Skip to main content

DANCO FINANCIAL INC v. MAULDIN BODY SHOP INC

Reset A A Font size: Print

Court of Appeals of Georgia.

DANCO FINANCIAL, INC. v. MAULDIN BODY SHOP, INC.

No. A09A0627.

Decided: April 16, 2009

Daniel Andrew Coleman, for appellant. Carson & Ruskell, G. Channing Ruskell, for appellee.

We granted discretionary review in this case to determine whether the trial court erred in awarding damages to Mauldin Body Shop, Inc., despite Mauldin's failure to strictly comply with the abandoned motor vehicle statute, OCGA § 40-11-2.   Because we find that strict compliance with the statute is a prerequisite to recovery, we reverse the trial court's award of damages to Mauldin.

The applicable facts of the case are not in dispute.   Danco Financial, Inc. is a lienholder of a vehicle that was involved in an accident on September 11, 2007.   The registered owner's son subsequently brought the vehicle to Mauldin for repairs.   Because of the owner's failure to pay for the repairs or remain in contact with Mauldin, Mauldin declared the vehicle abandoned on December 20, 2007.   Upon Mauldin's request, the sheriff's office notified Mauldin on December 28, 2007 that Danco was a lienholder of the vehicle.   On January 7, 2008, Mauldin mailed notice to Danco that it was in possession of the vehicle and demanded $4,754.60 for “towing and administrative” fees, plus a $75 notification fee and storage at a rate of $20 per day from the date of the towing.   The notice also informed Danco that the vehicle would be sold at a public auction if the fees were not paid.   This was the first time Danco became aware that the vehicle was at Mauldin's facility.

 When the parties could not reach an agreement about the vehicle fees, Danco filed an action in magistrate court asking the court to (1) determine the validity of the lien and the proper party to have possession of the vehicle, and (2) issue an order requiring Mauldin to surrender possession of the vehicle.   Mauldin denied wrongfully holding the vehicle, claiming it had a lien on it for repairs, towing, and storage.   Following a bench trial, the magistrate court awarded Mauldin $3,045 as a lien against the vehicle for storage fees, finding that Mauldin was not entitled to fees for the repair of the abandoned vehicle under OCGA § 40-11-2.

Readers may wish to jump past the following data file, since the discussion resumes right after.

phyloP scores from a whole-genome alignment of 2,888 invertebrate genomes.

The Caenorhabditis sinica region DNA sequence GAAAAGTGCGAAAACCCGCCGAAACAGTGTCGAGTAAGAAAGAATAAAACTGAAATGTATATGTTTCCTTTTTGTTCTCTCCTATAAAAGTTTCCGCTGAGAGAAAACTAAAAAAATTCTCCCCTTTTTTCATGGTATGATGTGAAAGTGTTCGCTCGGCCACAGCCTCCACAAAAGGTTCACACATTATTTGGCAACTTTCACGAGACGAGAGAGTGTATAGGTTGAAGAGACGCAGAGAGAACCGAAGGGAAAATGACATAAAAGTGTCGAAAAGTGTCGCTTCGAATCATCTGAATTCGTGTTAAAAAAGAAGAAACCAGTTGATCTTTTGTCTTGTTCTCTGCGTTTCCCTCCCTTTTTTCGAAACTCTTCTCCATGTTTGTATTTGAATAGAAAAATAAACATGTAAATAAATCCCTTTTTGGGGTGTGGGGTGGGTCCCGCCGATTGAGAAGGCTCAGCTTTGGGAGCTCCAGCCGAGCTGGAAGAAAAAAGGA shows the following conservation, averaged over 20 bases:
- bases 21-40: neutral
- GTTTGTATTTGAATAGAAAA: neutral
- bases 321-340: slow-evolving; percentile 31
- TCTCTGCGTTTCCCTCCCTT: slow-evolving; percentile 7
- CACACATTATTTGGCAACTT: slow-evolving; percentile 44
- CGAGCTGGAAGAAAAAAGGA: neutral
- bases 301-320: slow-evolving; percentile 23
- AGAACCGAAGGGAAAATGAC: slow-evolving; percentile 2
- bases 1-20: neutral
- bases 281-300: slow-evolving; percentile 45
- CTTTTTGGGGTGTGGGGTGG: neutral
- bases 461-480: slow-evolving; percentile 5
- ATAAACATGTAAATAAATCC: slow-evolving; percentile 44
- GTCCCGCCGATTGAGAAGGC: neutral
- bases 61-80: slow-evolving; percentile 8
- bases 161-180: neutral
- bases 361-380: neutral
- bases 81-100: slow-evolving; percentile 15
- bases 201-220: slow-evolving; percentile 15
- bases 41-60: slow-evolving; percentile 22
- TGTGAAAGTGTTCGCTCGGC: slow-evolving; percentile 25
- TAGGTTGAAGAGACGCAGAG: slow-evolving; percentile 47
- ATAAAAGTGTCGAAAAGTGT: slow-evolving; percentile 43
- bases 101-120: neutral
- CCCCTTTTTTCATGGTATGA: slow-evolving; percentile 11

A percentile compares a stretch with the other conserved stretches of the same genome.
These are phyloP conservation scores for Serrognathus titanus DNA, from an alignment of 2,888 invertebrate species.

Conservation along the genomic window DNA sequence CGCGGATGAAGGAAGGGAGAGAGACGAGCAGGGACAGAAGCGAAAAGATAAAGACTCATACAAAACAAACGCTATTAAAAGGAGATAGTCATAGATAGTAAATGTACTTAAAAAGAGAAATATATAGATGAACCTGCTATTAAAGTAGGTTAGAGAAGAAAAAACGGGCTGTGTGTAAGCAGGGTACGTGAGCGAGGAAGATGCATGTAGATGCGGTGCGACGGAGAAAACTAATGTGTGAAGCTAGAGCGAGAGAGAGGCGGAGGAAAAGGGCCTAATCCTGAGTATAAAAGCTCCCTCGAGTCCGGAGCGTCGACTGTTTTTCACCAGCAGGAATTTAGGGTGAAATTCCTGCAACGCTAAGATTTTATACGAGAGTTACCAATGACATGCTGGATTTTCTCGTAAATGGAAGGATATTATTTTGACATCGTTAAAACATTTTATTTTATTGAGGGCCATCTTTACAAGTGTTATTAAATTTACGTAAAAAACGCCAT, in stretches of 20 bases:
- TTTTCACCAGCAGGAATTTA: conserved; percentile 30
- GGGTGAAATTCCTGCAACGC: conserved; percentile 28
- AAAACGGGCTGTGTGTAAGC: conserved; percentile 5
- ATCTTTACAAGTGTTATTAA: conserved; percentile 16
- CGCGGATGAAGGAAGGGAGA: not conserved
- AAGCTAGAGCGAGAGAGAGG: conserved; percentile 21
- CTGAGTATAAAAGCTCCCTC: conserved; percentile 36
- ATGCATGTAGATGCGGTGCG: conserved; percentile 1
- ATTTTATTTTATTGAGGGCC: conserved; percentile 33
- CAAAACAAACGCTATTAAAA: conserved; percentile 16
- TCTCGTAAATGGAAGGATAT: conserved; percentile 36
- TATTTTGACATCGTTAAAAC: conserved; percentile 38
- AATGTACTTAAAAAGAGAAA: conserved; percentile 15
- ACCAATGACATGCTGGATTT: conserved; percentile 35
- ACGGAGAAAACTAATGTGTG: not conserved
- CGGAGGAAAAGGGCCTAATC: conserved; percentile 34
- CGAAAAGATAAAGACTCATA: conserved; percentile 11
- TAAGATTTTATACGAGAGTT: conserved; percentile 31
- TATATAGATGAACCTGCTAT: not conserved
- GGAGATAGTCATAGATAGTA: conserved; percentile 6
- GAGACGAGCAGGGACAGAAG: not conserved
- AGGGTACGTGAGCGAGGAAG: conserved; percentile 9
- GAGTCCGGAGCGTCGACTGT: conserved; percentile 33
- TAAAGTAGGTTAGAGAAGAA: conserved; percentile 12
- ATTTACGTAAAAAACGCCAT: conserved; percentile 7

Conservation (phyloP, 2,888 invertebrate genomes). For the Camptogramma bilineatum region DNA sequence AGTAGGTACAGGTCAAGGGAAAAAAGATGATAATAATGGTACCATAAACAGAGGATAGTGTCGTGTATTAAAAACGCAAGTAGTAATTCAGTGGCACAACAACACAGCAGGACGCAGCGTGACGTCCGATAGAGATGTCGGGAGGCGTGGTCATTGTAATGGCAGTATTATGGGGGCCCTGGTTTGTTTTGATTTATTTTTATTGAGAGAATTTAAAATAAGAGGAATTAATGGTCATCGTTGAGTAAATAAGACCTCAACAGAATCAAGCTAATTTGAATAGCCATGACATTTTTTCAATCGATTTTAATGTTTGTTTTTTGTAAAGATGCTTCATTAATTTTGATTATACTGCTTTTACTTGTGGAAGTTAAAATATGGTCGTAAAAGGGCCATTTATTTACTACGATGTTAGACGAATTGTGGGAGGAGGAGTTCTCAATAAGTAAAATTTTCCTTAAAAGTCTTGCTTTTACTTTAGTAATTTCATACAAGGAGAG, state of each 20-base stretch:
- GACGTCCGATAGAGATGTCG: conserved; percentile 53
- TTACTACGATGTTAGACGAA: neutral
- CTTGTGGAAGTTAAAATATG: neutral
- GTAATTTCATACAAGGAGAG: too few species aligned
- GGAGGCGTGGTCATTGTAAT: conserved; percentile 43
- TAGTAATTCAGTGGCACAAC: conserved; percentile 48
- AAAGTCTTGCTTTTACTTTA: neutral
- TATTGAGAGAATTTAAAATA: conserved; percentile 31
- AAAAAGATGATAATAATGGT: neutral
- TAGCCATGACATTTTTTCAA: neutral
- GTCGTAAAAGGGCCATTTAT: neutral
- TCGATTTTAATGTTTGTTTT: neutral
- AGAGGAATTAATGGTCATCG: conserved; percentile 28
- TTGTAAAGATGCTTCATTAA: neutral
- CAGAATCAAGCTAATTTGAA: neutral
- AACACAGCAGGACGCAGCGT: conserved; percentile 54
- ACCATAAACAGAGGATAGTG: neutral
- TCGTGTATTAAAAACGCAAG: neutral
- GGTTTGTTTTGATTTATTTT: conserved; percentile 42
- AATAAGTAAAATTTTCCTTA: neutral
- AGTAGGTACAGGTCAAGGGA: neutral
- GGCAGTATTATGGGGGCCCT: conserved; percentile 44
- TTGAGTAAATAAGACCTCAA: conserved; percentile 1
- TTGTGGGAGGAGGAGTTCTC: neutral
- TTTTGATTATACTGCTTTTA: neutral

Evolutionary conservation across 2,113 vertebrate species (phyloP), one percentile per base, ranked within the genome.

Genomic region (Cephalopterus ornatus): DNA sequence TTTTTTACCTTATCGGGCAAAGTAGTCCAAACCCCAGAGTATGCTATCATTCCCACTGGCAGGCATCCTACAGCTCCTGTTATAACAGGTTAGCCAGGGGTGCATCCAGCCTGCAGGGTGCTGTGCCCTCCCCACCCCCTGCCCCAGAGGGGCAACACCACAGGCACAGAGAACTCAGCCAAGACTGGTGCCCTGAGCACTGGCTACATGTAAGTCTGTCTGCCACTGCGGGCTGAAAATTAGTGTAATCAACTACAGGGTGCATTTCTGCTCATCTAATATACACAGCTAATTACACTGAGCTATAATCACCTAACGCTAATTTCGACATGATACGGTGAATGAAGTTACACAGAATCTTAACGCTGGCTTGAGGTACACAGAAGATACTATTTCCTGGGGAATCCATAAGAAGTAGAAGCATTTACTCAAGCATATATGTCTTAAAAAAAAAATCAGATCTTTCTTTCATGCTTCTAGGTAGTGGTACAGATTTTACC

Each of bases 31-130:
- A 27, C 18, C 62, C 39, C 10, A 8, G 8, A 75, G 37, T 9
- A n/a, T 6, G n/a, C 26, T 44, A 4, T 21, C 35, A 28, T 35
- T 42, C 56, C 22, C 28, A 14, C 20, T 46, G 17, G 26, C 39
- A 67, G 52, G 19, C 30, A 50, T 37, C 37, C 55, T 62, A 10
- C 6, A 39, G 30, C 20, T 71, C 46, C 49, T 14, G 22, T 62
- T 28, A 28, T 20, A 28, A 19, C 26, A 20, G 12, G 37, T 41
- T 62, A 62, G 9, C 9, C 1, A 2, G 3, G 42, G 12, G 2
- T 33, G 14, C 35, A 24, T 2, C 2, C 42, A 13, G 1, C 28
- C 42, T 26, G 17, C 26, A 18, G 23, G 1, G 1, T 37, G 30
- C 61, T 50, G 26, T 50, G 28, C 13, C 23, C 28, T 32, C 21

Danco appealed the case to state court, and, after a nonjury trial, the state court awarded $3,045 to Mauldin.   Danco then appealed to this court for discretionary review, which we granted.

1. Danco contends the trial court erred by awarding damages to Mauldin under the abandoned motor vehicle statute even though Mauldin failed to comply with the notice requirement of the statute.   We agree.

OCGA § 40-11-4(a) provides that any person who removes or stores a motor vehicle that is or becomes an abandoned vehicle shall have a lien on the vehicle for the reasonable fees connected with the removal or storage, plus the cost of notification, “if the person moving or storing such vehicle is in compliance with Code Section 40-11-2.”   One of the duties imposed by OCGA § 40-11-2(f) is written notification:

Upon ascertaining the owners of such motor vehicle, the person removing or storing such vehicle shall, within five calendar days, by certified or registered mail or statutory overnight delivery, notify all known owners of the vehicle of the location of such vehicle and of the fact that such vehicle is deemed abandoned and shall be disposed of if not redeemed.

“Owners” includes “the registered owner, the owner as recorded on the title, lessor, lessee, security interest holders, and all lienholders as shown on the records of the Department of Revenue.”1

 It is undisputed in the present case that Mauldin learned that Danco was a lienholder on December 28, 2007, but did not mail its certified notification letter until January 7, 2008.   Although Mauldin asserts that the failure to timely deliver the notification was due to several days off during the New Year's holiday, the statute does not provide for excuses.  OCGA § 40-11-2(k) states: “Any person who does not provide the notice and information required by this Code section ․ shall not be entitled to any storage fees.”   And it is well established that lien statutes, being in derogation of common law, must be strictly construed against the lien claimant, and strict compliance is required in order to enforce them.2  Strictly construing the lien statute as we must, Mauldin's failure to timely notify Danco of the abandoned vehicle resulted in a forfeiture of the fees that the abandoned motor vehicle statute might have provided.3

2. Based on our holding in Division 1, Danco's remaining enumerations of error are deemed moot.

Judgment reversed.

FOOTNOTES

1.   OCGA § 40-11-1(3).

2.   Benning Constr. Co. v. Dykes Paving etc. Co., 263 Ga. 16, 18, 426 S.E.2d 564 (1993);  Purser Truck Sales v. Horton, 276 Ga.App. 17, 19(2), 622 S.E.2d 405 (2005).

3.   See Purser Truck Sales, supra at 19(2), 622 S.E.2d 405;  A Tow, Inc. v. Williams, 245 Ga.App. 661, 662-663, 538 S.E.2d 542 (2000);  First Nat. Bank of Gainesville v. Alvin Worley & Sons, Inc., 221 Ga.App. 820(1), 472 S.E.2d 568 (1996).

JOHNSON, Presiding Judge.

ELLINGTON and MIKELL, JJ., concur.

Copied to clipboard